The recent decision by Conservative Judaism's seminary to break tradition and license women cantors will not only benefit two women students graduating in May but also women who are already serving in Conservative synagogues.
Cantors lead the prayers in Jewish services and many are soloists who also perform in concerts outside the synagogue.
Cantor Linda Rich of Los Angeles, who in 1978 was the first woman cantor hired to sing in a Conservative synagogue, said she is "very excited" about the recent announcement by the Jewish Theological Seminary of America in New York City.
The decision is expected to allow the Cantors Assembly, the professional society of cantors in the centrist branch of American Judaism, to open up its all-male membership not only to the seminary's new graduates but also to many women cantors who were trained at Reform Judaism's Hebrew Union College.
Even as the Jewish Theological Seminary faculty debated in recent years whether it could certify women cantors, some Conservative synagogues had exercised their autonomy in hiring women who had appropriate training from Hebrew Union College, including Rich.
Rich, now serving a Conservative synagogue in Burbank, said she hopes to be among the first Conservative cantors of her sex to be admitted to the Cantors Assembly, possibly later this year. On the seminary decision, Rich said, "It was inevitable, but the decision came sooner than I thought it would."
The Jewish Theological Seminary announced a week ago that it would issue diplomas of hazzan (cantor) to two graduates this May. They are Marla Rosenfeld Barugel of Merrick, N.Y., and Erica Lippitz of Evanston, Ill. Eleven of the 25 students at the Seminary College of Jewish Music are women.
Seminary Chancellor Ismar Schorsch said the decision was "the culmination of a century-long evolution of the status of women under (traditional Jewish) law." The seminary, the spiritual and academic center of Conservative Judaism, admitted the first women rabbinical candidates in 1984 and ordained the first woman rabbi, Amy Eilberg, in 1985.
First Woman Cantor
The Reform movement has admitted women rabbis and cantors for years, but Orthodox Judaism bars women from both functions, maintaining that Jewish law prohibits it.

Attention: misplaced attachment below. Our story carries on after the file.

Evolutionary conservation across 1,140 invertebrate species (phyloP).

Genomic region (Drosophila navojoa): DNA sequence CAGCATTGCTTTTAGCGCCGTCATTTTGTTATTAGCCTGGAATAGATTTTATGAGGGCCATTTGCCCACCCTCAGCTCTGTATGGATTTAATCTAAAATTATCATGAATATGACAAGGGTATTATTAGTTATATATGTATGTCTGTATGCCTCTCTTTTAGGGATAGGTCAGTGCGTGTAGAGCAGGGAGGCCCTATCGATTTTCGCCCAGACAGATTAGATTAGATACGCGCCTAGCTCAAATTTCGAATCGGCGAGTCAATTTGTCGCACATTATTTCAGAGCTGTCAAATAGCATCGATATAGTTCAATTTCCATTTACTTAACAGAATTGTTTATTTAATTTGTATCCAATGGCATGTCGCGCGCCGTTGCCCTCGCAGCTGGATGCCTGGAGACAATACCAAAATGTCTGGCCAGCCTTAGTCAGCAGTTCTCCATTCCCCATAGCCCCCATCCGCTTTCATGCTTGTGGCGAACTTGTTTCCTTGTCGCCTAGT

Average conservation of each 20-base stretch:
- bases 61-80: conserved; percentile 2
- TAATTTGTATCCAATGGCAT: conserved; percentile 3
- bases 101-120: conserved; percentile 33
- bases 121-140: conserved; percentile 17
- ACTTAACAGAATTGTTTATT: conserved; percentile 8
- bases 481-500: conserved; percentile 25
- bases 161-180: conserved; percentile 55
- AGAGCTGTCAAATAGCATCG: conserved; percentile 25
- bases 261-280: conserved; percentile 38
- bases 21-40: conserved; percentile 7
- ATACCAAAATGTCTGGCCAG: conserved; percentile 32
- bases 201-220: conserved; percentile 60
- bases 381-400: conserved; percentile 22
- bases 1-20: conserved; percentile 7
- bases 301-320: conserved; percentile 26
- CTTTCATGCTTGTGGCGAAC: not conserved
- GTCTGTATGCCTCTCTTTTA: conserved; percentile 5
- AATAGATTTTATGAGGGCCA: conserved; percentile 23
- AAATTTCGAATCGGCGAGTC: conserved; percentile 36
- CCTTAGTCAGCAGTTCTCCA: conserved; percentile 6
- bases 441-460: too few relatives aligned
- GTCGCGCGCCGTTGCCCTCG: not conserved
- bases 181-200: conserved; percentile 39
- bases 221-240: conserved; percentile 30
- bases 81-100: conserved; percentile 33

Now in her mid-30s, Rich became the first woman cantor at a Conservative synagogue eight years ago at Los Angeles' Temple Beth Zion, whose rabbi is Edward M. Tenenbaum. After leaving there in 1984, she worked briefly for Reconstructionist and Reform temples. She started the position that she holds now at Temple Emmanu El in Burbank last August.
Two other women cantors also work in Los Angeles-area Conservative synagogues: Janis Guralnick, who succeeded Rich at Temple Beth Zion, and Laurie Rimland, an assistant cantor at Temple Ramat Zion in Northridge.
The Executive Council of the Cantors Assembly is expected on March 31 to accept women cantor graduates from the seminary as members. Informal ballots among about 30 council members have shown that 90% favored the action if the seminary endorsed the change.
Cantor Samuel Rosenbaum, executive vice president of the Cantors Assembly, said the council would also set up standards for accepting women already working as cantors. "We probably will not be accepting any women members, including the two graduates, until we meet in September," Rosenbaum said in an interview from his Rochester, N.Y., home.
The series of events should "help in the long run to alleviate the current shortage of cantors," Rosenbaum said. The numbers of men studying to be cantors has dropped in recent years.
The seminary decision to grant diplomas to women cantors was made after a favorable opinion on Jewish law written by Rabbi Joel Roth, an associate professor in Talmud at the seminary. Roth said women are eligible to serve the Jewish community as cantors if they voluntarily accept certain obligations from which Jewish women have been exempted, including traditional prayer requirements.